(2)  Powers of Magistrate. While the appeal is pending before the district court or pending on further appeal to the Supreme Court, and unless otherwise prohibited by order of the district court, the magistrate has the power to take the following actions:

 

(A)  settle the transcript on appeal;


(B)  rule on any motion for new trial;


(C)  rule on any motion for arrest of judgment;


(D)  conduct any hearing, and make any order, decision or judgment allowed or permitted by Idaho Code § 19-2601;


(E)  conduct any hearing and make any order, decision or judgment with regard to a withheld judgment entered on a plea or verdict of guilty;


(F)  place a defendant on probation, modify or revoke probation, or sentence a defendant on revocation of probation;


(G)  if bail has not been posted, determine whether to stay execution of the sentence during the pendency of the appeal, or


(H)  enter any other order after judgment affecting the substantial rights of the defendant as authorized by law.


In the event the district court enters an order affecting a stay of execution of a sentence, provisions concerning bail, or any of the other matters set forth above, the order of the district court controls over the order of the magistrate.

 

(f)  Manner of Review by District Court.

 

(1)  Appellate Review with Transcript. Unless otherwise ordered by the district court, the district court must hear appeals from the magistrate court as an appellate proceeding and a transcript must be prepared as provided in Rule 54(g). The district court must review the case on the record and determine the appeal in the same manner and on the same standards of review as an appeal from the district court to the Supreme Court under the statutes and law of this state, and the Idaho Appellate Rules.


(2)  Appellate Review without Transcript. The district judge assigned the appeal may, on the court's own motion or motion of a party, order an alternate method of hearing the appeal that does not require a transcript. Even if the district judge does not require the preparation of a transcript, the court must, on motion of any party to the appeal, order the preparation of a transcript of the proceedings at the cost of the moving party and order the moving party to pay the estimated transcript fees within 14 days of entry of the order. The clerk of the court must serve a copy of the order on the transcriber of the trial or proceedings of the trial court.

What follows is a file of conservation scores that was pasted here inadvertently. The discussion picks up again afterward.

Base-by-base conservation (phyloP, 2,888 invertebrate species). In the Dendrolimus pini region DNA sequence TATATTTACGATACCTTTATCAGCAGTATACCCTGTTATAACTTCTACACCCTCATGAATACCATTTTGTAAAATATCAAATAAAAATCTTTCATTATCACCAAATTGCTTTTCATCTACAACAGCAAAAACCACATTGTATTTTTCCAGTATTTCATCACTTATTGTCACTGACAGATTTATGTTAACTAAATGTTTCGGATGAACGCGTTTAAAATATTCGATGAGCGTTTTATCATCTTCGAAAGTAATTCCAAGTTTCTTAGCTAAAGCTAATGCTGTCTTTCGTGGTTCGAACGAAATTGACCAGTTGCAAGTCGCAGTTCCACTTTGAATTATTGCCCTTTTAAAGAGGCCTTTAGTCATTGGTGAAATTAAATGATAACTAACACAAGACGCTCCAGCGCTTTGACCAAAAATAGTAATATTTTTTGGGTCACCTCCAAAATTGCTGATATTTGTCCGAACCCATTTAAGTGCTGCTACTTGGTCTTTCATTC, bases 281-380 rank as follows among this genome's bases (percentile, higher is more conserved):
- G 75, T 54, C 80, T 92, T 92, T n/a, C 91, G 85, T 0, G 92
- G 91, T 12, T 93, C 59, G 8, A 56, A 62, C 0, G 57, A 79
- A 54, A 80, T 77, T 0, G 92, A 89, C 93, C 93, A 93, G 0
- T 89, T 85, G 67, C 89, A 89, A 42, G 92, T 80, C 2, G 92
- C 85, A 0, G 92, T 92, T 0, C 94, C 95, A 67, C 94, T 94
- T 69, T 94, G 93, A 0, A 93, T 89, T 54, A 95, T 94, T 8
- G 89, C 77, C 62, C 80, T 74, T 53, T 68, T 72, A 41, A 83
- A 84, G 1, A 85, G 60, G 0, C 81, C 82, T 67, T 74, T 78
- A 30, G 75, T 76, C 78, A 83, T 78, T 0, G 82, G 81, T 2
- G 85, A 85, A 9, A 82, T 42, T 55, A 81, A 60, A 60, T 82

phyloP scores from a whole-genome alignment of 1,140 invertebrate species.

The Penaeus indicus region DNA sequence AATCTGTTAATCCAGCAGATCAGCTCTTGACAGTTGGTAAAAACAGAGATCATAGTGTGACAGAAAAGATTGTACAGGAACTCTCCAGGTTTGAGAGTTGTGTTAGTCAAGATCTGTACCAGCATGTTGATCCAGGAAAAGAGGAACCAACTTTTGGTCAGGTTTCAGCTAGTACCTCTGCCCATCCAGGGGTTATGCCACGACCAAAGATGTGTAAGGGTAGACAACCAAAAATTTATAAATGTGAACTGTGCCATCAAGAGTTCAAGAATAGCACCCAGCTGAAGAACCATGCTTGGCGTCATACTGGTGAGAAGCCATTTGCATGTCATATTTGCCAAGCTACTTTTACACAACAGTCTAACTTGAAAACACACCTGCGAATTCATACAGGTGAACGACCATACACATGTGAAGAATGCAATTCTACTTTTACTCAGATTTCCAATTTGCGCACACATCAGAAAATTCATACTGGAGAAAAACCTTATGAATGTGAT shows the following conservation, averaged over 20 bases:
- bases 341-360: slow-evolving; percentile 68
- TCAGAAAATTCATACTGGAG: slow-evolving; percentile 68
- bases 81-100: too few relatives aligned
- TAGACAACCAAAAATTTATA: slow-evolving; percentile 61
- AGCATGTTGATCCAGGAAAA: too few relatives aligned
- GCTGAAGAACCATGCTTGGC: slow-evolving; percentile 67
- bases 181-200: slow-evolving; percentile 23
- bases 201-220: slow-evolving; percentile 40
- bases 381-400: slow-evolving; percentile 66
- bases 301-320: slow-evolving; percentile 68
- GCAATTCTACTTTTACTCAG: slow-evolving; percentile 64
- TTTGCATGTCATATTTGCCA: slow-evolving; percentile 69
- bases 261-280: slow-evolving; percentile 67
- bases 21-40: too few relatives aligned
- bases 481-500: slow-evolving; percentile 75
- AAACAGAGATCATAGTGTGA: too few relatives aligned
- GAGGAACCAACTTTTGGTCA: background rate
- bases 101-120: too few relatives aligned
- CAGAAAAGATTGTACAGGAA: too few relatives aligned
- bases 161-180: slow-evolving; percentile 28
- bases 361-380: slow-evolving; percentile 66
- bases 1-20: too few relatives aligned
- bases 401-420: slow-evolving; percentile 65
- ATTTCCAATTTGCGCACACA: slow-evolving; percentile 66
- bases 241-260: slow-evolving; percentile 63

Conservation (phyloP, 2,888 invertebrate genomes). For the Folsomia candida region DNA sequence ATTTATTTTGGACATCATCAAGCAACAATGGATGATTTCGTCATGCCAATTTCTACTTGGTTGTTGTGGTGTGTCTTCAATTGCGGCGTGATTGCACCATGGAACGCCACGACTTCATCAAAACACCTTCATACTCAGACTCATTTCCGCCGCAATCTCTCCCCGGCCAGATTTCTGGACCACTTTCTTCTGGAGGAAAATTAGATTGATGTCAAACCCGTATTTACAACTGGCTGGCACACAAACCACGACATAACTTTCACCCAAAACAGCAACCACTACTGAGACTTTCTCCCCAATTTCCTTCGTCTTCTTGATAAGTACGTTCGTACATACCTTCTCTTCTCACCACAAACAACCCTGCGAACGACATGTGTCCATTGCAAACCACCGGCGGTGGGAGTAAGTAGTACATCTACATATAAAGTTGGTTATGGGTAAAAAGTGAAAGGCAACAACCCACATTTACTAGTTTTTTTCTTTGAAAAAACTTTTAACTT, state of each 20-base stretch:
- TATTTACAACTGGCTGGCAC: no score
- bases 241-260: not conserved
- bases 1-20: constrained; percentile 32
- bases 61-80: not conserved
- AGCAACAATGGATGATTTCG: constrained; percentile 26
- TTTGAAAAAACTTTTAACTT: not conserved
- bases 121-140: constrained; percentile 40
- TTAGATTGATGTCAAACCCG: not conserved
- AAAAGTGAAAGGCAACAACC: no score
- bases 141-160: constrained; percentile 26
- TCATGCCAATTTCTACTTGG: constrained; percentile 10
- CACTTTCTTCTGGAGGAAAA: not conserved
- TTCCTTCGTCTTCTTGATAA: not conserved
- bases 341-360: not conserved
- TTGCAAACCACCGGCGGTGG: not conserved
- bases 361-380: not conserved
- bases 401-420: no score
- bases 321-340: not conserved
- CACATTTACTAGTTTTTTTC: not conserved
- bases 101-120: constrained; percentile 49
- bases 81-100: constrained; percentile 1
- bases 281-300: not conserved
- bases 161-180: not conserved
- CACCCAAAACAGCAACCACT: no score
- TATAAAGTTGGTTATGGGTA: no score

(A)  Hearing on Question of Law. If the district judge determines that the appeal involves only a question of law, the district judge may determine the appeal without a transcript. It must then enter an order stating:

 

(i)  the appeal involves a question of law only,


(ii)  the issue of law to be determined on appeal,


(iii)  no transcript is required,


(iv)  the appeal will be decided on the clerk's record, the briefs of the parties and oral argument, and


(v)  the date for the filing of the appellant's opening brief.

 

(B)  Hearing by Listening to or Viewing Electronic Record. If the district judge determines that the appeal may be heard as an appellate proceeding by listening to or viewing the electronic record of the trial or proceedings of the trial court, it may determine the appeal without a transcript. It must then enter an order stating:

 

(i)  that no transcript is required,


(ii)  the appeal will proceed by listening to or viewing the electronic record of the trial or proceedings of the trial court,


(iii)  a time within which the parties must review, view, or listen to the electronic record, and


(iv)  the date for the filing of the appellant's opening brief.

 

(3)  Trial de Novo or Remand. If the district court determines that the record of the proceedings in the magistrate court is inadequate for an appellate proceeding, the district court must order that the appeal be heard as a trial de novo or remand the matter to the magistrate's division. If the appeal is heard as a trial de novo, the appeal must be by trial in the district court in the same manner as a trial on information in the district court.

 

(g)  Transcripts.

 

(1)  Transcript Fee.

 

(A)  Payment of Fee. The Appellant must:

 

(i)  within 14 days of the filing of the notice of appeal, pay the estimated fee for preparation of the original and 2 copies of the transcript, as determined by the transcriber pursuant to Idaho Code § 1-1105;